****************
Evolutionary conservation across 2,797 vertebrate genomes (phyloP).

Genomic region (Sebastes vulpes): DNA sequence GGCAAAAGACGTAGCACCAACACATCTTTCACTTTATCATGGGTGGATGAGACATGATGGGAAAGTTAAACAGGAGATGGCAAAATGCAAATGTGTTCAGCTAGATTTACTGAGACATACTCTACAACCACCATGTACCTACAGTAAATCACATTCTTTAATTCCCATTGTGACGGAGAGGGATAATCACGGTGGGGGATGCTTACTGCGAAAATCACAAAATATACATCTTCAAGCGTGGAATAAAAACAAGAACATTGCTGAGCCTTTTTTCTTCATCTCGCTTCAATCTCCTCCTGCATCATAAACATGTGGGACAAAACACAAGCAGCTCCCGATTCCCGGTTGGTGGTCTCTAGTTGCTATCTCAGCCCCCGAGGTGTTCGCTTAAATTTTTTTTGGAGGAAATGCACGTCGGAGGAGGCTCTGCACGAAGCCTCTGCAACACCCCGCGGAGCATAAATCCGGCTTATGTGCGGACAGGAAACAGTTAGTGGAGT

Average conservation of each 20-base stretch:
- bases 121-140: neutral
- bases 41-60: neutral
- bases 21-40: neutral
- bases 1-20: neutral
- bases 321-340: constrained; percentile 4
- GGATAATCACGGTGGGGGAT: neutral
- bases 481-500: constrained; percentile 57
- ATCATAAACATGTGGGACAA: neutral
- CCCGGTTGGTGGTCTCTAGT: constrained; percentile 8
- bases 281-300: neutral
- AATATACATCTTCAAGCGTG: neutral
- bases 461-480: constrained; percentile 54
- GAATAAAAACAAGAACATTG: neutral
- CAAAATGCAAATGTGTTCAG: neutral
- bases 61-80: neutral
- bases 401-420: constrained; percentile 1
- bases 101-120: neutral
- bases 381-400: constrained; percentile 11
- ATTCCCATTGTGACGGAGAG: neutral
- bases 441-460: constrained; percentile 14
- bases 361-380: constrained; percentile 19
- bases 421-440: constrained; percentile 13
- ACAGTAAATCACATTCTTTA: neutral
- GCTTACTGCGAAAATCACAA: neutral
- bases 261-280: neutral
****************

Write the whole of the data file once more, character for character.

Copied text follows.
Evolutionary conservation across 2,797 vertebrate genomes (phyloP).

Genomic region (Sebastes vulpes): DNA sequence GGCAAAAGACGTAGCACCAACACATCTTTCACTTTATCATGGGTGGATGAGACATGATGGGAAAGTTAAACAGGAGATGGCAAAATGCAAATGTGTTCAGCTAGATTTACTGAGACATACTCTACAACCACCATGTACCTACAGTAAATCACATTCTTTAATTCCCATTGTGACGGAGAGGGATAATCACGGTGGGGGATGCTTACTGCGAAAATCACAAAATATACATCTTCAAGCGTGGAATAAAAACAAGAACATTGCTGAGCCTTTTTTCTTCATCTCGCTTCAATCTCCTCCTGCATCATAAACATGTGGGACAAAACACAAGCAGCTCCCGATTCCCGGTTGGTGGTCTCTAGTTGCTATCTCAGCCCCCGAGGTGTTCGCTTAAATTTTTTTTGGAGGAAATGCACGTCGGAGGAGGCTCTGCACGAAGCCTCTGCAACACCCCGCGGAGCATAAATCCGGCTTATGTGCGGACAGGAAACAGTTAGTGGAGT

Average conservation of each 20-base stretch:
- bases 121-140: neutral
- bases 41-60: neutral
- bases 21-40: neutral
- bases 1-20: neutral
- bases 321-340: constrained; percentile 4
- GGATAATCACGGTGGGGGAT: neutral
- bases 481-500: constrained; percentile 57
- ATCATAAACATGTGGGACAA: neutral
- CCCGGTTGGTGGTCTCTAGT: constrained; percentile 8
- bases 281-300: neutral
- AATATACATCTTCAAGCGTG: neutral
- bases 461-480: constrained; percentile 54
- GAATAAAAACAAGAACATTG: neutral
- CAAAATGCAAATGTGTTCAG: neutral
- bases 61-80: neutral
- bases 401-420: constrained; percentile 1
- bases 101-120: neutral
- bases 381-400: constrained; percentile 11
- ATTCCCATTGTGACGGAGAG: neutral
- bases 441-460: constrained; percentile 14
- bases 361-380: constrained; percentile 19
- bases 421-440: constrained; percentile 13
- ACAGTAAATCACATTCTTTA: neutral
- GCTTACTGCGAAAATCACAA: neutral
- bases 261-280: neutral